ITALIAN POP | Offscreen
During the 1960s, pop aesthetics experienced a heyday in Italian cinema. Fumetti neri (adult comic strips in the style of Diabolik) flooded the newsstands, and the influence of op art (optical art) was evident in auteur films (such as Marco Ferreri's Break-Up) and B-movies (like Mario Caiano's Eye in the Labyrinth).
Before Elio Petri was considered one of the leading figures in Italian auteur cinema (he won the Golden Palm for La classe operaia va in paradiso), he also ventured into genre films in his early days, such as science fiction in "The Tenth Victim," based on a story by Robert Sheckley. Similar to Yves Boisset's "Le Prix du danger," based on the same author, both films revolve around a manhunt against the backdrop of a dystopian society. In this film, a blonde Marcello Mastroianni takes on Ursula Andress as a ruthless murderer! Today, the film is considered a prime example of pop cinema and cinematic op art due to its sophisticated aesthetics and striking costumes.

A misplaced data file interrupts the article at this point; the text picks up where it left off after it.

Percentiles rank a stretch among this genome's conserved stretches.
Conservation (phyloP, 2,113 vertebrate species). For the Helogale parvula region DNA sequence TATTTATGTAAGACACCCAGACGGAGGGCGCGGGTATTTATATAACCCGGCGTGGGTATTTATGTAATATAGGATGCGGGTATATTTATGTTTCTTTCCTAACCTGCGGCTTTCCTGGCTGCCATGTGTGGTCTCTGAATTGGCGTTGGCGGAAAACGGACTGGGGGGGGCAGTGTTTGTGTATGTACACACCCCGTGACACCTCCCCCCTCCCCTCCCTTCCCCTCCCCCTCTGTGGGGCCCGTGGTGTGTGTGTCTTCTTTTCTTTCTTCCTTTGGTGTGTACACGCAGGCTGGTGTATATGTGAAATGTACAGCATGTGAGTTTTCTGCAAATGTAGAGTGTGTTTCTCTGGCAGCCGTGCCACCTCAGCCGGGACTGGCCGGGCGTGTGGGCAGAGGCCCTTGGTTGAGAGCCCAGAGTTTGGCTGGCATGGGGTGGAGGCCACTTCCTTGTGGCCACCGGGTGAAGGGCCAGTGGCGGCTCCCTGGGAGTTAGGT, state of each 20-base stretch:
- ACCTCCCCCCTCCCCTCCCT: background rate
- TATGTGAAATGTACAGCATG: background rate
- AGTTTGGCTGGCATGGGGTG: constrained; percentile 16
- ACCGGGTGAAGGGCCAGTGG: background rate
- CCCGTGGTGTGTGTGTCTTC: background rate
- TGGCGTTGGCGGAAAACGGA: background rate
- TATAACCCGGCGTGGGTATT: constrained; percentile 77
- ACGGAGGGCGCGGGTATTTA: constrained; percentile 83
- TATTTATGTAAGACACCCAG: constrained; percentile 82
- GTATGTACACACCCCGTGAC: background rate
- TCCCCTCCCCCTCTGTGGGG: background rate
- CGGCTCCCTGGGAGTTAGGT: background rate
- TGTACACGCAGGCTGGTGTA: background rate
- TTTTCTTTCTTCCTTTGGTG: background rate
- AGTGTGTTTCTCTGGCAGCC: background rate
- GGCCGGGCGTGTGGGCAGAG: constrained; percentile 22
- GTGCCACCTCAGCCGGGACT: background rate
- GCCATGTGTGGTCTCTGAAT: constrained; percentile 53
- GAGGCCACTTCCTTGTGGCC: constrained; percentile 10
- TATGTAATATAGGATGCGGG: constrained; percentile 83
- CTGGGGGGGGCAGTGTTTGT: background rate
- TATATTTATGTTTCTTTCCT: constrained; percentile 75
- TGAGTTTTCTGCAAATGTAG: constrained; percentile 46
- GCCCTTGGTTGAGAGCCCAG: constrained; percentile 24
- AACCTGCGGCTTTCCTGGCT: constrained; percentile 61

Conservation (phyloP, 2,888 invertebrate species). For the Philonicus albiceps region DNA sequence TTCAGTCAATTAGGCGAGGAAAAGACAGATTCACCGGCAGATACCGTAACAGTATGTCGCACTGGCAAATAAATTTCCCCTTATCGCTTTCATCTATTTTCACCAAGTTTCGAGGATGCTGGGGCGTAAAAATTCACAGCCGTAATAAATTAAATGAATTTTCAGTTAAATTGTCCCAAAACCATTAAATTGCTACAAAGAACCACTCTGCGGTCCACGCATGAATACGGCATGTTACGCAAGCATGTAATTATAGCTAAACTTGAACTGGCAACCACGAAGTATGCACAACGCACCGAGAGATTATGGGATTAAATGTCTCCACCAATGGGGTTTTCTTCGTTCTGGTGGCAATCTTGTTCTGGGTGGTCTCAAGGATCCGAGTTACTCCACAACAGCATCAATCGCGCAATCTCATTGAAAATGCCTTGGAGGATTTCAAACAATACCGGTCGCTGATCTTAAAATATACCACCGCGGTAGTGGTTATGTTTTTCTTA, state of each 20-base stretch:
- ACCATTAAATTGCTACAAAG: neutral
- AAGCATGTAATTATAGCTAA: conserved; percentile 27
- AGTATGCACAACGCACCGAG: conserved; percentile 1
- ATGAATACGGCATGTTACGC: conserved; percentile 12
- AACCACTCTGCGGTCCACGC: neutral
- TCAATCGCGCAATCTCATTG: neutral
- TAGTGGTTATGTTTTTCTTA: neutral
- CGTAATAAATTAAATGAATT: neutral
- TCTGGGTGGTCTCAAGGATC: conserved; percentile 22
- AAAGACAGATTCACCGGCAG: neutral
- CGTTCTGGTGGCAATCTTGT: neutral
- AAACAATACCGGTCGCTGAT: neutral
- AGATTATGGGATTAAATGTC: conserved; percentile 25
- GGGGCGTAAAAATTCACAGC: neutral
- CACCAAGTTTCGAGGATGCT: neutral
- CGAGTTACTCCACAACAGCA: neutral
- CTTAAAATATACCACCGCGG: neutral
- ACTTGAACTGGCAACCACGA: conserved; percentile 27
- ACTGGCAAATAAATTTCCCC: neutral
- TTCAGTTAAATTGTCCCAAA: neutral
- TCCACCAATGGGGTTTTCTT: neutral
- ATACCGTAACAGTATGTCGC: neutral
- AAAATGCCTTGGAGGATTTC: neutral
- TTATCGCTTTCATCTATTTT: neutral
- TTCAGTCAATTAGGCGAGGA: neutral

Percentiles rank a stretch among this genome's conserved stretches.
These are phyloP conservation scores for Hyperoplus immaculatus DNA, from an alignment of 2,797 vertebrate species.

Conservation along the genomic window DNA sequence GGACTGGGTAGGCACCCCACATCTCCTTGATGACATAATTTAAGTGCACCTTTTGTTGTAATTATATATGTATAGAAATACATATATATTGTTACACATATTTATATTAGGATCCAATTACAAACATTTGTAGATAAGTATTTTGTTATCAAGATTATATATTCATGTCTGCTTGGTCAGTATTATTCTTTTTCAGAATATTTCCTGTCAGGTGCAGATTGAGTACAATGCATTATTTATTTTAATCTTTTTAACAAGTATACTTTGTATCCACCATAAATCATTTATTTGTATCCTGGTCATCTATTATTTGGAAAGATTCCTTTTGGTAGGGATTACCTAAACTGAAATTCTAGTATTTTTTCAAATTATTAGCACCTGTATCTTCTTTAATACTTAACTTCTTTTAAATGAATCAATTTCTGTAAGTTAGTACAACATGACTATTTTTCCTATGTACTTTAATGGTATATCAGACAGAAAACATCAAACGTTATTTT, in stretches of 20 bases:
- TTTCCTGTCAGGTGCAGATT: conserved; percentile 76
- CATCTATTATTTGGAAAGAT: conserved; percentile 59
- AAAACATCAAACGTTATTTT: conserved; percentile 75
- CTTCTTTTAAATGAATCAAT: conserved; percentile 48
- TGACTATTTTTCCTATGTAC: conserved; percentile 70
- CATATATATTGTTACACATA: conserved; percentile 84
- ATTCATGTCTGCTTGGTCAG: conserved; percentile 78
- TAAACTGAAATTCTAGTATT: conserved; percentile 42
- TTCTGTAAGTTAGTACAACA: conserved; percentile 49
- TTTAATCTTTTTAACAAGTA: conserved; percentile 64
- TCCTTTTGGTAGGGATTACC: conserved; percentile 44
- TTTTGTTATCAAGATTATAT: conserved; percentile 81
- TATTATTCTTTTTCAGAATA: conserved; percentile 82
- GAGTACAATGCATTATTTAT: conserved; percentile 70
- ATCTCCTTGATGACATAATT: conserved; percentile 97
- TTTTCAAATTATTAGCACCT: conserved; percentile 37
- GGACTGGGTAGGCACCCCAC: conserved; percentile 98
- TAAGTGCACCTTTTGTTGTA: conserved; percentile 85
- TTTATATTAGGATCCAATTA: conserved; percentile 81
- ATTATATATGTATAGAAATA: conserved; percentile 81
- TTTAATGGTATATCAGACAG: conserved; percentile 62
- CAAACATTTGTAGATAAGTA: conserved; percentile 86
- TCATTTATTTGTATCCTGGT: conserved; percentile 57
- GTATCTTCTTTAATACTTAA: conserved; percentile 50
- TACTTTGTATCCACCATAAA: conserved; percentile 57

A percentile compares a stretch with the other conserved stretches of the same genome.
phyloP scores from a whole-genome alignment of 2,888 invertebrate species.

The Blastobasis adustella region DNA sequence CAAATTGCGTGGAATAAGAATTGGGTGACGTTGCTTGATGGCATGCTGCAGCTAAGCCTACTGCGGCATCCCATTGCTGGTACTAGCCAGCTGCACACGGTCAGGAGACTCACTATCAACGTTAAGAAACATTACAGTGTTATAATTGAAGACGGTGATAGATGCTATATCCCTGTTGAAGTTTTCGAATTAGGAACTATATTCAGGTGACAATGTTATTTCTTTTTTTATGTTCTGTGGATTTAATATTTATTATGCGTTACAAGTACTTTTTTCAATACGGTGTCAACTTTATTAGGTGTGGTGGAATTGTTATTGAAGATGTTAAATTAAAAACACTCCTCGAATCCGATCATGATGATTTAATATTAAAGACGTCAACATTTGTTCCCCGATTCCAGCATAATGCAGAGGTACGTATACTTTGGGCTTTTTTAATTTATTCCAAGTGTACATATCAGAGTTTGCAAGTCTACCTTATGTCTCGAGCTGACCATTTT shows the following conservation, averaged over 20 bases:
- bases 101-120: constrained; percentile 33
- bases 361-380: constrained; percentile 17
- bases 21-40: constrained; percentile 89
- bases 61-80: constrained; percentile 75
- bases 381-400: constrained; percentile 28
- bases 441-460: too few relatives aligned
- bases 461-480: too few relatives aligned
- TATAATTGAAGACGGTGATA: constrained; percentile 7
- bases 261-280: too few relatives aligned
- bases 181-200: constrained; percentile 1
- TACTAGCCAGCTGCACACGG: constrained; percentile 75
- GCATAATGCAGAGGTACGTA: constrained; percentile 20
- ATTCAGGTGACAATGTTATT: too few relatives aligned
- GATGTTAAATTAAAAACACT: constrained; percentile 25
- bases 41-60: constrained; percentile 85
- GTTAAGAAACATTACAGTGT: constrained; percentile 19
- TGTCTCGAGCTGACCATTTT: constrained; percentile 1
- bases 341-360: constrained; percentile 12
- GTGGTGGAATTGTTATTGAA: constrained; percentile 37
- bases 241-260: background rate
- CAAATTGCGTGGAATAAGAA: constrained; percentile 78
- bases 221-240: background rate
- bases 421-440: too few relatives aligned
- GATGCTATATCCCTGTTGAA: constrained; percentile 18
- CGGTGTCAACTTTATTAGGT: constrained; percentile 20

In 1968, Mario Bava adapted Diabolik, undoubtedly the most popular Italian comic strip and a catalyst for the dizzying success of the medium during that period. Although the original strip's authors, the Giussani sisters, were not pleased with the result, the film remains a jewel of pop cinema. Only Bava's artisanal genius made it possible to bring the film to a successful conclusion despite various setbacks that plagued its production. Misfortune even pursued the production beyond the shooting period: the original recordings of Ennio Morricone's score were lost in a fire, making one of his most beautiful compositions only audible when watching the film's stunning visuals!